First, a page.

Back in the 90s, we all knew who Bill Gates was, but that was mostly because he was ridiculously rich and because we cursed his name every time our PCs crashed for no apparent reason. He never had the celebrity of Mark Zuckerberg, who has already been the subject of a movie. And then there’s Steve Jobs, who’s portrayed by Ashton Kutcher in an upcoming movie about his life. Not bad for a computer geek.
But the status of girl geeks isn’t as pretty. >>Two new studies show that the perpetuation of the stereotype of the socially awkward geek — think Sheldon Cooper from “Big Bang Theory”–pushes young women away from careers in science and technology. One of the studies found that women who read an article debunking stereotypes about computer science majors (lousy social skills, obsessed with science fiction and video games, poor hygiene) were significantly more interested in majoring in computer science than women who read an article which confirmed those stereotypes.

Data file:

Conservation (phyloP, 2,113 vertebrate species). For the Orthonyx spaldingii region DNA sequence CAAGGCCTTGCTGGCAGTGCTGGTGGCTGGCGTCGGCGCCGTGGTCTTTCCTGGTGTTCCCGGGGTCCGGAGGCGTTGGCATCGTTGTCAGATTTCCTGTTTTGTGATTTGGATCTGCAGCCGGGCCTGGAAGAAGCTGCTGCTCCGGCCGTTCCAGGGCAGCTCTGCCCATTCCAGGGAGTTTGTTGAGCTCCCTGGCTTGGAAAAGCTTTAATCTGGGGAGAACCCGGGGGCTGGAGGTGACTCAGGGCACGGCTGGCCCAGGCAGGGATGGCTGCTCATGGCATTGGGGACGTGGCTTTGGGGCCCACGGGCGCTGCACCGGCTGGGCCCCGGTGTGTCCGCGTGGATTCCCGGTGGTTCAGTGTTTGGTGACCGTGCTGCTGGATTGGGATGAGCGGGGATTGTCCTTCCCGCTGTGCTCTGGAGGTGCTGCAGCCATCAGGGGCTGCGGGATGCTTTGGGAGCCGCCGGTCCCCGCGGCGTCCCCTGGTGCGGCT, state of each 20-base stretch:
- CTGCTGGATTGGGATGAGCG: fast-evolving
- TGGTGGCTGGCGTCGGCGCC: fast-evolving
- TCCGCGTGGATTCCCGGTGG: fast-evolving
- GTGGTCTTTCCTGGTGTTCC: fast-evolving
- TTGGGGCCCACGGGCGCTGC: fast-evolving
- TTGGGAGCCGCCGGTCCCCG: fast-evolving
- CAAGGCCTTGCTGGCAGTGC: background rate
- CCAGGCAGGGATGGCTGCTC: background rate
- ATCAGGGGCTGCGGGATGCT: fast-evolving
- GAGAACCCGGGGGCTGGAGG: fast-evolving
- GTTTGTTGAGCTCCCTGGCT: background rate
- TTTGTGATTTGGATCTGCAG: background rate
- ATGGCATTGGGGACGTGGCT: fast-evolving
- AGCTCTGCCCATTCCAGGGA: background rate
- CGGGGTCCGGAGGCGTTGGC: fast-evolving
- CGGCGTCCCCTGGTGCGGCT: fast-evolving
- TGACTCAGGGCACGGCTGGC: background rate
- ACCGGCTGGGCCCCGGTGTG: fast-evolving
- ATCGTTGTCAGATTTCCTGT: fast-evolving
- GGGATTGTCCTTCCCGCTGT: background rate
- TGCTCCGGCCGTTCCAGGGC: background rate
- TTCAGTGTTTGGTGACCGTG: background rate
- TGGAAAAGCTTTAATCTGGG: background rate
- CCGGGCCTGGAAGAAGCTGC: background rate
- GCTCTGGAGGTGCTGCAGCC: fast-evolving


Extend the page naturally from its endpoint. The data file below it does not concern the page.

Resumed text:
What’s clear is that young women could use some role models of women in technology, both in the media and in their own lives. There are efforts in North Carolina to expose girls to opportunities in the sciences and >>connect them to professional women in technology fields, including summer >>camps and >>numerous STEM (science, technology, engineering, and math) schools.
But whether these efforts will translate into more young women pursuing careers in computer science and other technology fields remains to be seen. Maybe if we saw more women like >>Marissa Mayer, CEO of Yahoo!; >>Ursula Burns, CEO of Xerox; >>Jocelyn Goldfein, director of engineering at Facebook; >>and Julie Larson-Green, executive vice president in charge of hardware engineering at Microsoft in the media, it wouldn’t be so hard for young women to visualize themselves as successful technology geeks.